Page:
“The only queer people are those who don’t love anybody.”
― Rita Mae Brown
Junaid was already speaking to another co-passenger, Susheela, when I boarded the cab.There was something about him that attracted me immediately. He had the most radiant face, perfectly chiseled nose, deep brown eyes, the kind of smile you would want your dentist to design for you and perfect eyebrows. I shifted my gaze when he saw me staring at him and burst out laughing. And then the conversation started.
Within 5 minutes of speaking to him , he told me that he is homosexual and his face looked that sculpted because of make-up contouring. My heart shattered a bit inside but I passed on a smile with a puppy face. On the other hand, I expected my cab driver to jump out of the window and the Christian co-passenger to faint but to my surprise, nothing of that sort happened. Infact, they gave understanding looks. Junaid was surprised too.In the 50 minute ride, this young man of 25 told me the kind of treatment he had faced from the society just because of his sexual preference. How the people just refuse to identify any other sexuality except for heterosexuals. How he was bullied in his childhood just because of the way he walked. How his family supported him even when they belonged to an Indian-Muslim family. He told me some incidents which brought a smile on my lips and some which left a lump in my throat. The ride ended positively, with us exchanging numbers and promising to meet again. And it left me thinking.
Being a lawyer, I had no answers for him when he asked me whether the law would ever tilt in his favour. Section 377 of the Indian Penal Code, criminalises any individual who has carnal intercourse against the order of nature with any man, woman or animal. The Victorian era statute framed in 1860 was struck down by the Delhi High Court in 2009 in the case of Naz Foundation v. Govt. of NCT of Delhi . The court stated that the section goes against Article 14, 15 and 21 of the constitution, which guaranteed the right to equality before law, right not to be discriminated on the grounds of sex and right to life and liberty respectively . It further added that the discrimination and atrocities which are faced by the LGBT community are faced by them as they are targeted upon as a class.
The case was appealed in the Supreme Court, which eventually turned down High Court’s verdict and criminalised Section 377 again in the case of Suresh Kumar Kaushal vs. Naz Foundation (2013) . The judgment brought heavy criticism from the supporters of the LGBT as it runs against the history of the top court acting as a champion of the underprivileged. Not only did it strike down the contentions of Naz Foundation, it also snatched away the last ray of hope of the LGBT, which were dependent on the apex court to deliver them justice. The verdict resulted in thousands of individuals shutting down themselves back into their closet, again. But it also brought forth widespread support for the elimination of Section 377 among the enlightened sections of Indian society, including eminent lawyers, jurists, renowned writers, political activists, journalists, doctors, actors etc.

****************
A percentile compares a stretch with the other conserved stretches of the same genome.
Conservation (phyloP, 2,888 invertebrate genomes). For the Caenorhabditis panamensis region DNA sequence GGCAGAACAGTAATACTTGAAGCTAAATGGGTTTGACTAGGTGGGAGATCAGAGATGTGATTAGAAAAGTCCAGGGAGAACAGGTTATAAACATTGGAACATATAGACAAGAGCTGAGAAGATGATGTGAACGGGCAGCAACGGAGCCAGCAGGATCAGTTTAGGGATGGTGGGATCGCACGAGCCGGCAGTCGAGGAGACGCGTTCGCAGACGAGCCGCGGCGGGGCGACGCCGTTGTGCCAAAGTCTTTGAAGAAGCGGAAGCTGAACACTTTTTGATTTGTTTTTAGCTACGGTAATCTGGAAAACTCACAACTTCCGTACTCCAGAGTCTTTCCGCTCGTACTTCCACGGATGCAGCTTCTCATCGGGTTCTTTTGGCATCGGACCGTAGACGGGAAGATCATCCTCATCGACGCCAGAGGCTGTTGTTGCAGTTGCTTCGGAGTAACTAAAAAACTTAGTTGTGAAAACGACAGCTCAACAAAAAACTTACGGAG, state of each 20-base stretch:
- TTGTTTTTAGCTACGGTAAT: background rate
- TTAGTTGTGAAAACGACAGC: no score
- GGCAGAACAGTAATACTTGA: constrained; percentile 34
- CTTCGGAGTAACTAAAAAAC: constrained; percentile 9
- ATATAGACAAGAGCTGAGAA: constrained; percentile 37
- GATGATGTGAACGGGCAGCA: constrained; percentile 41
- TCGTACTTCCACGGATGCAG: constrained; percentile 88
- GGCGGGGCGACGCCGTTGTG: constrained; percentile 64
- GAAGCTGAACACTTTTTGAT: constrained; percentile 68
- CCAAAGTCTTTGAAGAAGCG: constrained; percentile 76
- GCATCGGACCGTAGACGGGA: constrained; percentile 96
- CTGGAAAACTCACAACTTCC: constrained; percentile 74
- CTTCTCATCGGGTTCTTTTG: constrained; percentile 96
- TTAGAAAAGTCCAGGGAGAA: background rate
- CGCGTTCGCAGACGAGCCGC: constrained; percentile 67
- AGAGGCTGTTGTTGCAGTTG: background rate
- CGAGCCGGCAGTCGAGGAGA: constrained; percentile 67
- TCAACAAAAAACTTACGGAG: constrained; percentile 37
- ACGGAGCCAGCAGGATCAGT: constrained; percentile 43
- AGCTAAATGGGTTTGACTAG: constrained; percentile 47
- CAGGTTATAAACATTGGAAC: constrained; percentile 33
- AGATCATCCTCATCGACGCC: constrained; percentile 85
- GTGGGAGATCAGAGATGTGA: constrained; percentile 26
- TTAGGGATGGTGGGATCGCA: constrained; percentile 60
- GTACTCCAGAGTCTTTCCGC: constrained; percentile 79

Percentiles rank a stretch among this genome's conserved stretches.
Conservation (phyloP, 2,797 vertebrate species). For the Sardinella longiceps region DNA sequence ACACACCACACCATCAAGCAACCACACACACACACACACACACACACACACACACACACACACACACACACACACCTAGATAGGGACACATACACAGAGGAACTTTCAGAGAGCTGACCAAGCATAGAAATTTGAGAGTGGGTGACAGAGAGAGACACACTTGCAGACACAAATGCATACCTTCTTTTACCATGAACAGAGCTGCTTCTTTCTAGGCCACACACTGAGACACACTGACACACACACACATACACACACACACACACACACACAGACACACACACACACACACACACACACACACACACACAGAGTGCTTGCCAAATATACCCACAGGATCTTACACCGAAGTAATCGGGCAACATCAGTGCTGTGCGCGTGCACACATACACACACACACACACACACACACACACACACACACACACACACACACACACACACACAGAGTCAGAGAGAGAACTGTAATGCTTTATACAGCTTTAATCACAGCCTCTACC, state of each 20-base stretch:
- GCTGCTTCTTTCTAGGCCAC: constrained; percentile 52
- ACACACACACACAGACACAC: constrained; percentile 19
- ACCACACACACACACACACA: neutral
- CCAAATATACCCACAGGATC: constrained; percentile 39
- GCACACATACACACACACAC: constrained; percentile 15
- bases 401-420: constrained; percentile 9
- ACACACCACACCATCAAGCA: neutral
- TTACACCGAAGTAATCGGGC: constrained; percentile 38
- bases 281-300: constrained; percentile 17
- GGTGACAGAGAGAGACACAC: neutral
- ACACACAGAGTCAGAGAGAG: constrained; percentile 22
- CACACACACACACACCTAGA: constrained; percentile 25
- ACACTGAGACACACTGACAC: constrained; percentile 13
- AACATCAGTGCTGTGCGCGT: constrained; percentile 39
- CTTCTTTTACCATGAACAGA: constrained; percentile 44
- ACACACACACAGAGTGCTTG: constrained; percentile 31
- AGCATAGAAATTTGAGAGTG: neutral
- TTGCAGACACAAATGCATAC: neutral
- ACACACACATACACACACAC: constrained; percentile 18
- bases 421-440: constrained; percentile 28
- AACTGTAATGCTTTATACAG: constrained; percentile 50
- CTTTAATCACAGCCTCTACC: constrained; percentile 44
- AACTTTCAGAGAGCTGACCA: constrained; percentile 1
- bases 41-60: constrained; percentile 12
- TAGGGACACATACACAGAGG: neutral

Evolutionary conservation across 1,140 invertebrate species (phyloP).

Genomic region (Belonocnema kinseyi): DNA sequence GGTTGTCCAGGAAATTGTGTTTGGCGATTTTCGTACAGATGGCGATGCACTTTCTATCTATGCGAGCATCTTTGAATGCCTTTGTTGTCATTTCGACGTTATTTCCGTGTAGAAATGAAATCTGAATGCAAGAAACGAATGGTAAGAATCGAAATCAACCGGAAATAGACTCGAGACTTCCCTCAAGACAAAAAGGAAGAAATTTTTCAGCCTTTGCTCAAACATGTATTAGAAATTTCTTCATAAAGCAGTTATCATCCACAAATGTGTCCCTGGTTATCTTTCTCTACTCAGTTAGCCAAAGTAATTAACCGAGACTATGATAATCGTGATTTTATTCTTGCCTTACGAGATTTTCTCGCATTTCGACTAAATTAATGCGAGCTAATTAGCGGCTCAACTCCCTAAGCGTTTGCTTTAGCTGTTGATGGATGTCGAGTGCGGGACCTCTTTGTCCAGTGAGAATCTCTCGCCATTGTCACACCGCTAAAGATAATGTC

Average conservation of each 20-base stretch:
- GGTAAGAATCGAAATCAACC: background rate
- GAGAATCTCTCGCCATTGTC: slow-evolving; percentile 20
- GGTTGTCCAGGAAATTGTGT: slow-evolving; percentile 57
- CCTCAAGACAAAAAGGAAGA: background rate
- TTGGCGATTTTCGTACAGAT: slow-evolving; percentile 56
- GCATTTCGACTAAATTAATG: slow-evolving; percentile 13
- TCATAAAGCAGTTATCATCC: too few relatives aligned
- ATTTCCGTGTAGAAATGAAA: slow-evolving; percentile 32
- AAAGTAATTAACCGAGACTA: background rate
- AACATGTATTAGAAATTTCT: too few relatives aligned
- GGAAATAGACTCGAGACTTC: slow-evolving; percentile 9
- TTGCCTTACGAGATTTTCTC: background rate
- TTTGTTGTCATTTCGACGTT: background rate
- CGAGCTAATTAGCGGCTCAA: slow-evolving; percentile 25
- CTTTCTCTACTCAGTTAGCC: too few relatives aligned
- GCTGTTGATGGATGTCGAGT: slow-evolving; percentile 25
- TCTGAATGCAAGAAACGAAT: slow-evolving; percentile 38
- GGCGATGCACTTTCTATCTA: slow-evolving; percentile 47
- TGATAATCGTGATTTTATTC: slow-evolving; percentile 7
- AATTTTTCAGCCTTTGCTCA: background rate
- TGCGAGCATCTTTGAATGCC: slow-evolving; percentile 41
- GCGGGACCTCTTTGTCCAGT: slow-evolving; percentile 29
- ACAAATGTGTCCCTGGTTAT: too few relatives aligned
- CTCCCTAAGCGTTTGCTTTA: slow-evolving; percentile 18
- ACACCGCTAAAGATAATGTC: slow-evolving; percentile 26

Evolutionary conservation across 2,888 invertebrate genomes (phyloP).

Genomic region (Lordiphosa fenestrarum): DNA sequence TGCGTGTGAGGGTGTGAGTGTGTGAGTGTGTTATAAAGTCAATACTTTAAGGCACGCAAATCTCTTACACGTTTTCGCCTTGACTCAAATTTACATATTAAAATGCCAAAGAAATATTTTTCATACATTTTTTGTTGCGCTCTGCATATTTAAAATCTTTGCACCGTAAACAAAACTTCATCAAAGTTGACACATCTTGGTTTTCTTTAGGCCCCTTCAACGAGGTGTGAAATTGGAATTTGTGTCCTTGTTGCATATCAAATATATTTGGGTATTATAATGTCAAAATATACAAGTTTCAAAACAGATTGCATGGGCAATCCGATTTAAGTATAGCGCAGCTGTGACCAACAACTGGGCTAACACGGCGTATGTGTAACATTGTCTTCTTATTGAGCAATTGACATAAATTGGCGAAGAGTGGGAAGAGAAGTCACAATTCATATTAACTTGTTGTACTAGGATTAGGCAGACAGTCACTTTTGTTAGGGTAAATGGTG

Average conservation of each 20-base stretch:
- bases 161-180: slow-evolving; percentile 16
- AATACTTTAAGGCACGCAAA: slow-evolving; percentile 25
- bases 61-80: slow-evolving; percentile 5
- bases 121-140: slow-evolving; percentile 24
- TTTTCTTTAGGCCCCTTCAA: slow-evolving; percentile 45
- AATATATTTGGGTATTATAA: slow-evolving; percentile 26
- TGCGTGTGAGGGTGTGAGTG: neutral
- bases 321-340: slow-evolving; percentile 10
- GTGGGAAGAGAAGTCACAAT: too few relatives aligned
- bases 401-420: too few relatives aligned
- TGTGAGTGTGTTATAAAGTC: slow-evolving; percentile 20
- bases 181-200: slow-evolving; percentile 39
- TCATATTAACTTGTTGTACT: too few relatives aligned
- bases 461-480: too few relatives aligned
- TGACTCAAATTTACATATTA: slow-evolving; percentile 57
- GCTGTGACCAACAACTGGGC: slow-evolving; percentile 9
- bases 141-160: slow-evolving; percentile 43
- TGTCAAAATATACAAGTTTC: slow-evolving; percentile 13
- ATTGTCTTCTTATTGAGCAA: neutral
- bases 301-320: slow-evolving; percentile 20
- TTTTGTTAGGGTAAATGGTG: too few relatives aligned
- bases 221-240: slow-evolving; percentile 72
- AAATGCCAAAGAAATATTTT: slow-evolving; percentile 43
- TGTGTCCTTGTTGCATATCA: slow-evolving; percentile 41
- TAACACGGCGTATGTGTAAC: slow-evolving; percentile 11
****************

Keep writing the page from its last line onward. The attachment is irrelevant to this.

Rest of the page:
The majority of LGBT shudder at the thought of coming out of their closet as they fear the treatment they would be subjected to. The one’s who reveal their sexuality to their parents are often send to psychiatric care or “jhaad-foonk babas” for medication. The community faces regular discrimination from their families, employers, the police and society in general. The situation gets worse in rural areas where families considers same sex marriages as a taboo and resort to subjecting the homosexual woman to gang-rape in order to heal her “soul”.
The LGBT does not remain a miniscule minority anymore, as it was termed by the Supreme Court in its judgement. It has garnered support from a number of distinguished and esteemed public figures including Vikram Seth, fashion designers Rohit Bal and Manish Arora, film directors Karan Johar etc. A private member’s bill to decriminalise homosexuality was moved twice by Congress MP Shashi Tharoor in the Lok Sabha, but unfortunately he could not get it passed. Arun jaitley, Piyush Goel, JD(U)’s Shivanand Tiwari took an equally dim view of the SC order, terming it “regressive” and expressed solidarity with the LGBT community.
The practice of accepting homosexuality has gained acceptance worldwide with approximately 76 countries in the world which have criminal laws against sexual activity by lesbian, gay, bisexual, transgender or intersex (LGBTI) people, according to a revised version of a tally by the International Lesbian, Gay, Bisexual, Trans and Intersex Association. It is only a matter of time before we as a nation get rid of “Judeo-Christian morality” slapped on the citizens like Junaid by Section 377 and accord the LGBT community their right to live a dignified life. It is time we stop accepting the bipolar civilisation we are living in, which on one hand boasts of Missions to Mars and on the other hand puts you in jail for loving the one you actually want to love.
Extending my share of support
On Behalf of team InCourt